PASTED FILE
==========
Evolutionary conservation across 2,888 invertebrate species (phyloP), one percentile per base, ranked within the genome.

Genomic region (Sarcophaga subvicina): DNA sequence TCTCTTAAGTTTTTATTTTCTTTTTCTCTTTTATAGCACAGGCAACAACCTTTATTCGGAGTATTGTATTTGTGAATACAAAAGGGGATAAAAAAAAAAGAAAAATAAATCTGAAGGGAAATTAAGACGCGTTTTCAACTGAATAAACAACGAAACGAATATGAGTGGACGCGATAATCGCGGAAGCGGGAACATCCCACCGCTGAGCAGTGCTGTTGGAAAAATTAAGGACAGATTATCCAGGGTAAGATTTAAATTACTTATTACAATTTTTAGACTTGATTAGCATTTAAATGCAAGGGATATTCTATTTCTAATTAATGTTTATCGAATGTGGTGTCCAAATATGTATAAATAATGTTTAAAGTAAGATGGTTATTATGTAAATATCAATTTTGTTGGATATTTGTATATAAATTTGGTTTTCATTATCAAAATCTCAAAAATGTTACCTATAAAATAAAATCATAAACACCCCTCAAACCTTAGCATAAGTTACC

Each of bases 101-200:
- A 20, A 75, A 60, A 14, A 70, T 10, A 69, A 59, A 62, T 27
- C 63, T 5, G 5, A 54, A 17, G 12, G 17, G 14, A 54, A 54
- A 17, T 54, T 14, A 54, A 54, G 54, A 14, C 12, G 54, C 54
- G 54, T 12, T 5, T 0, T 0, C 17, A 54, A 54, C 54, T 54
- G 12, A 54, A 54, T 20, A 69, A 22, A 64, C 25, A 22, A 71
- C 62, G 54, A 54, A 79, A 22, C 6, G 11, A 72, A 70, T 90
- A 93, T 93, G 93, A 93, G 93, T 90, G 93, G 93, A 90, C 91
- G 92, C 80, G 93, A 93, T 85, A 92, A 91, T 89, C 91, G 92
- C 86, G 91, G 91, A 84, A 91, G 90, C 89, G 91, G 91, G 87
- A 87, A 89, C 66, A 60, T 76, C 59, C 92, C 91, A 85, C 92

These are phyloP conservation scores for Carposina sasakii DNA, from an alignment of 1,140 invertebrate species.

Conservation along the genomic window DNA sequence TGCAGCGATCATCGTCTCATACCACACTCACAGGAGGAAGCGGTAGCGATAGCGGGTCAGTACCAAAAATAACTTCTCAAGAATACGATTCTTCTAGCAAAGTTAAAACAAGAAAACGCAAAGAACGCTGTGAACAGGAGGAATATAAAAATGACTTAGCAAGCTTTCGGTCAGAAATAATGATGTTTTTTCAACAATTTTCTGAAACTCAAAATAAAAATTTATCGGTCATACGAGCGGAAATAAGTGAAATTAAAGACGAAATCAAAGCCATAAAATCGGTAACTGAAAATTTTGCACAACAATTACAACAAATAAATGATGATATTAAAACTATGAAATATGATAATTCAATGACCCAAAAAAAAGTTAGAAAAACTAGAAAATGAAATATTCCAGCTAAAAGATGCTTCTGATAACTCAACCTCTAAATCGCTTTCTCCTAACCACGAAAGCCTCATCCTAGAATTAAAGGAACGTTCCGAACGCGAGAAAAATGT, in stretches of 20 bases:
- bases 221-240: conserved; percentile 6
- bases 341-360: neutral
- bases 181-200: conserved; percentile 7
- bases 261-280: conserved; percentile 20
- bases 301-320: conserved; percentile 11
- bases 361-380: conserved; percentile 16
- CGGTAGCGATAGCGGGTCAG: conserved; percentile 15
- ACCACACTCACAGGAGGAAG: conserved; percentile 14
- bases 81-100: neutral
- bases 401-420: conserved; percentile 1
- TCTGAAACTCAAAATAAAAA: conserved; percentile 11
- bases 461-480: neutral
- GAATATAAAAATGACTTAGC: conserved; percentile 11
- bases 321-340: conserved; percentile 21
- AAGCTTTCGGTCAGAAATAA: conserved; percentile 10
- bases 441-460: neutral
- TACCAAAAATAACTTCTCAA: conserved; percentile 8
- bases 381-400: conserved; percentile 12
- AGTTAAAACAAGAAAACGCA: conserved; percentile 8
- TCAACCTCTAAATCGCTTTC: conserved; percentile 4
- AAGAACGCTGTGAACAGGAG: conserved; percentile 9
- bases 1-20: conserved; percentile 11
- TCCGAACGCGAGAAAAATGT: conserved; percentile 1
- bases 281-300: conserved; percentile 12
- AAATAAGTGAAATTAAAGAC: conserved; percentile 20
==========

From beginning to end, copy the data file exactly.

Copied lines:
Evolutionary conservation across 2,888 invertebrate species (phyloP), one percentile per base, ranked within the genome.

Genomic region (Sarcophaga subvicina): DNA sequence TCTCTTAAGTTTTTATTTTCTTTTTCTCTTTTATAGCACAGGCAACAACCTTTATTCGGAGTATTGTATTTGTGAATACAAAAGGGGATAAAAAAAAAAGAAAAATAAATCTGAAGGGAAATTAAGACGCGTTTTCAACTGAATAAACAACGAAACGAATATGAGTGGACGCGATAATCGCGGAAGCGGGAACATCCCACCGCTGAGCAGTGCTGTTGGAAAAATTAAGGACAGATTATCCAGGGTAAGATTTAAATTACTTATTACAATTTTTAGACTTGATTAGCATTTAAATGCAAGGGATATTCTATTTCTAATTAATGTTTATCGAATGTGGTGTCCAAATATGTATAAATAATGTTTAAAGTAAGATGGTTATTATGTAAATATCAATTTTGTTGGATATTTGTATATAAATTTGGTTTTCATTATCAAAATCTCAAAAATGTTACCTATAAAATAAAATCATAAACACCCCTCAAACCTTAGCATAAGTTACC

Each of bases 101-200:
- A 20, A 75, A 60, A 14, A 70, T 10, A 69, A 59, A 62, T 27
- C 63, T 5, G 5, A 54, A 17, G 12, G 17, G 14, A 54, A 54
- A 17, T 54, T 14, A 54, A 54, G 54, A 14, C 12, G 54, C 54
- G 54, T 12, T 5, T 0, T 0, C 17, A 54, A 54, C 54, T 54
- G 12, A 54, A 54, T 20, A 69, A 22, A 64, C 25, A 22, A 71
- C 62, G 54, A 54, A 79, A 22, C 6, G 11, A 72, A 70, T 90
- A 93, T 93, G 93, A 93, G 93, T 90, G 93, G 93, A 90, C 91
- G 92, C 80, G 93, A 93, T 85, A 92, A 91, T 89, C 91, G 92
- C 86, G 91, G 91, A 84, A 91, G 90, C 89, G 91, G 91, G 87
- A 87, A 89, C 66, A 60, T 76, C 59, C 92, C 91, A 85, C 92

These are phyloP conservation scores for Carposina sasakii DNA, from an alignment of 1,140 invertebrate species.

Conservation along the genomic window DNA sequence TGCAGCGATCATCGTCTCATACCACACTCACAGGAGGAAGCGGTAGCGATAGCGGGTCAGTACCAAAAATAACTTCTCAAGAATACGATTCTTCTAGCAAAGTTAAAACAAGAAAACGCAAAGAACGCTGTGAACAGGAGGAATATAAAAATGACTTAGCAAGCTTTCGGTCAGAAATAATGATGTTTTTTCAACAATTTTCTGAAACTCAAAATAAAAATTTATCGGTCATACGAGCGGAAATAAGTGAAATTAAAGACGAAATCAAAGCCATAAAATCGGTAACTGAAAATTTTGCACAACAATTACAACAAATAAATGATGATATTAAAACTATGAAATATGATAATTCAATGACCCAAAAAAAAGTTAGAAAAACTAGAAAATGAAATATTCCAGCTAAAAGATGCTTCTGATAACTCAACCTCTAAATCGCTTTCTCCTAACCACGAAAGCCTCATCCTAGAATTAAAGGAACGTTCCGAACGCGAGAAAAATGT, in stretches of 20 bases:
- bases 221-240: conserved; percentile 6
- bases 341-360: neutral
- bases 181-200: conserved; percentile 7
- bases 261-280: conserved; percentile 20
- bases 301-320: conserved; percentile 11
- bases 361-380: conserved; percentile 16
- CGGTAGCGATAGCGGGTCAG: conserved; percentile 15
- ACCACACTCACAGGAGGAAG: conserved; percentile 14
- bases 81-100: neutral
- bases 401-420: conserved; percentile 1
- TCTGAAACTCAAAATAAAAA: conserved; percentile 11
- bases 461-480: neutral
- GAATATAAAAATGACTTAGC: conserved; percentile 11
- bases 321-340: conserved; percentile 21
- AAGCTTTCGGTCAGAAATAA: conserved; percentile 10
- bases 441-460: neutral
- TACCAAAAATAACTTCTCAA: conserved; percentile 8
- bases 381-400: conserved; percentile 12
- AGTTAAAACAAGAAAACGCA: conserved; percentile 8
- TCAACCTCTAAATCGCTTTC: conserved; percentile 4
- AAGAACGCTGTGAACAGGAG: conserved; percentile 9
- bases 1-20: conserved; percentile 11
- TCCGAACGCGAGAAAAATGT: conserved; percentile 1
- bases 281-300: conserved; percentile 12
- AAATAAGTGAAATTAAAGAC: conserved; percentile 20